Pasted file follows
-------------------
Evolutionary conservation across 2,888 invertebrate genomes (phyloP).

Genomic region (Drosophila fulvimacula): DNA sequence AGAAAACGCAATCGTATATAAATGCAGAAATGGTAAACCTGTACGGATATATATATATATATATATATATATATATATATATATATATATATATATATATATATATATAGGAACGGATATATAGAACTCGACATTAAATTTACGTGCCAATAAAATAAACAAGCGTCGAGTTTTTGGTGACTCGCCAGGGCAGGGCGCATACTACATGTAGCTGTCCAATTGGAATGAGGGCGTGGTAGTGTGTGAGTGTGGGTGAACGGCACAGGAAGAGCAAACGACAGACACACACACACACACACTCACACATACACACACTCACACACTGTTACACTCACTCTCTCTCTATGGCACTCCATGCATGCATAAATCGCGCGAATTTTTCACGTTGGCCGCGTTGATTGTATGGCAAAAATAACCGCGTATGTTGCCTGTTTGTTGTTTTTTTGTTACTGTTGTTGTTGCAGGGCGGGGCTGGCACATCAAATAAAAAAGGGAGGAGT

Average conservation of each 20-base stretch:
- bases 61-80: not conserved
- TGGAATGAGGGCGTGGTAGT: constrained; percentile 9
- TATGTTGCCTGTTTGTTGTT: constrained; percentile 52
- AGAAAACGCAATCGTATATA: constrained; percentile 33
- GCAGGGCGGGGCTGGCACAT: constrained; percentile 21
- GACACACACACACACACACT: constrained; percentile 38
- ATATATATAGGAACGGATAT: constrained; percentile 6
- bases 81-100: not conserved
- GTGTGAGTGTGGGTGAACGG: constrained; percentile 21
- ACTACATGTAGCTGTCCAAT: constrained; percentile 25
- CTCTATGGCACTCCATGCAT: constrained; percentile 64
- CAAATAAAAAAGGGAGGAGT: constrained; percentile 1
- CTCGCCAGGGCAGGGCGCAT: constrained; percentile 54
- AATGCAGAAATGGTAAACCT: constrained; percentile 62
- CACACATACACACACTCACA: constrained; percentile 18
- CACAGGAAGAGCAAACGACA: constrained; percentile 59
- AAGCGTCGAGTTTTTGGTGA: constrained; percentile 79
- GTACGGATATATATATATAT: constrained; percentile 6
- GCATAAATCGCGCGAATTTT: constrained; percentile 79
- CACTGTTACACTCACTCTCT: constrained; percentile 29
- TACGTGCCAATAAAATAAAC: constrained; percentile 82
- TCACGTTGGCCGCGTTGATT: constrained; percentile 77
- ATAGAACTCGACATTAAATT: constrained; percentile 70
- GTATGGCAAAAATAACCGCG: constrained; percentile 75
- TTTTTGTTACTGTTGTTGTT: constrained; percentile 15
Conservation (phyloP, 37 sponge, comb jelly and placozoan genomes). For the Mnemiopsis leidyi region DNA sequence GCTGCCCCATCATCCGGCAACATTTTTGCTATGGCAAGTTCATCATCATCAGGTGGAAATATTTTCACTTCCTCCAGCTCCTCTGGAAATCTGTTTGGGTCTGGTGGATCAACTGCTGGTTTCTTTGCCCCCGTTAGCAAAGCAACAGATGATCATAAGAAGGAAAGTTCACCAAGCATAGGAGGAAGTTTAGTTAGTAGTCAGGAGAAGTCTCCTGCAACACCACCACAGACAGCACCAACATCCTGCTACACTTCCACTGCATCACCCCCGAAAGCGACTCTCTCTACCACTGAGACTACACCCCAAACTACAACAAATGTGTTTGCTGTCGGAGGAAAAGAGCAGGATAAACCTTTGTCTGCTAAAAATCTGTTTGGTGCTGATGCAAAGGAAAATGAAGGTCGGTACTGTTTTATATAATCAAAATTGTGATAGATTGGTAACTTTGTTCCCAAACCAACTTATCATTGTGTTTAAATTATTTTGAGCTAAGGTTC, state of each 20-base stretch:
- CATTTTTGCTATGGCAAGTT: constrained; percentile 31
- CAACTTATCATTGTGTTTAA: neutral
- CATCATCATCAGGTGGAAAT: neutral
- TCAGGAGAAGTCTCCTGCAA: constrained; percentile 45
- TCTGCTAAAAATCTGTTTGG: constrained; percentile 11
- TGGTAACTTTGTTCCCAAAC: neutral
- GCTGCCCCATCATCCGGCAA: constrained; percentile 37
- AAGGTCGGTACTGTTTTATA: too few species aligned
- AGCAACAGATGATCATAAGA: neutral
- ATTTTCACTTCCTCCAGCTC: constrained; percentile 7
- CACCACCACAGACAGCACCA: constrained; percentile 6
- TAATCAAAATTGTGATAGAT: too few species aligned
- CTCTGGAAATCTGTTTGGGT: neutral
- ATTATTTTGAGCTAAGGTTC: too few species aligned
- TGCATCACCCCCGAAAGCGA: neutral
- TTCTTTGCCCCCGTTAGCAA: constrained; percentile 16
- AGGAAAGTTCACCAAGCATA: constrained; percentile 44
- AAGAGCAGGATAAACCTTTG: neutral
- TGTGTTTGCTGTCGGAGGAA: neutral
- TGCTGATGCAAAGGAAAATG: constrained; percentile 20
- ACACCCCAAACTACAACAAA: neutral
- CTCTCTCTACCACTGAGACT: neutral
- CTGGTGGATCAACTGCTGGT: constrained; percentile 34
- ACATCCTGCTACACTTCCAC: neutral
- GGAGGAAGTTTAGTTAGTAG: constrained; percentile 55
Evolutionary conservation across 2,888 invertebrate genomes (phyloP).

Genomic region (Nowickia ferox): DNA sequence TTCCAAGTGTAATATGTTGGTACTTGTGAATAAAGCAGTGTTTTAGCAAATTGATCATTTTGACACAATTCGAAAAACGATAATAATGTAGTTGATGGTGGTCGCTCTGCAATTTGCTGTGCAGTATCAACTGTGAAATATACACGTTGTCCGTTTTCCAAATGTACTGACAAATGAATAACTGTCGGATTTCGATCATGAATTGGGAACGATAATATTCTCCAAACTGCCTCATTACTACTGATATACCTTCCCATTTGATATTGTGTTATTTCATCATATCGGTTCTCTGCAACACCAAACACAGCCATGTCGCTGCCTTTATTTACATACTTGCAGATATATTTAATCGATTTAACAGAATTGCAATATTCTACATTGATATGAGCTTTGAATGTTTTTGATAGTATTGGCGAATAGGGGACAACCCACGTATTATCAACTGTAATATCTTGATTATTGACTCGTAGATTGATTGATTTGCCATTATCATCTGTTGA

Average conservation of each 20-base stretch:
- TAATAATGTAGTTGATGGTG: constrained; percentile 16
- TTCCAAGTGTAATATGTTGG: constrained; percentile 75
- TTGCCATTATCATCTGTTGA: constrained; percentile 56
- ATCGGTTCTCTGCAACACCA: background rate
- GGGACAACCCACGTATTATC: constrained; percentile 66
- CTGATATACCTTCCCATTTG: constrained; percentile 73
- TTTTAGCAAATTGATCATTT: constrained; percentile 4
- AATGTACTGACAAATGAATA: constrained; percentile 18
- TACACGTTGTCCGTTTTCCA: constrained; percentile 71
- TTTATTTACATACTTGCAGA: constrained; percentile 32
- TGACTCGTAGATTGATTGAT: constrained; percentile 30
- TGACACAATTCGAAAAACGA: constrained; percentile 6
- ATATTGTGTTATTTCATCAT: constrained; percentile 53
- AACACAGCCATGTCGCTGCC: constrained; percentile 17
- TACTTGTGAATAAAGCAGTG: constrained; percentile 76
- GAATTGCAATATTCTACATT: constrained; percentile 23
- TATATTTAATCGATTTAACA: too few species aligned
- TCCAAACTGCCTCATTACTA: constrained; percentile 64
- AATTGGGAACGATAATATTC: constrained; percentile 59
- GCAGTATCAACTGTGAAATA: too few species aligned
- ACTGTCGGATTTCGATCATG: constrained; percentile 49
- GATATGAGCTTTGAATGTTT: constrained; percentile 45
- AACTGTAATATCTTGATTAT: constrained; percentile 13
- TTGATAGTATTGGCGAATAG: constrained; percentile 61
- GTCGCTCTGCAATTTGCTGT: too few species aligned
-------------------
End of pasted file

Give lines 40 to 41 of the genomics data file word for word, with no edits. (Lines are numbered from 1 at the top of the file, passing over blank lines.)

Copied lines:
- CACCACCACAGACAGCACCA: constrained; percentile 6
- TAATCAAAATTGTGATAGAT: too few species aligned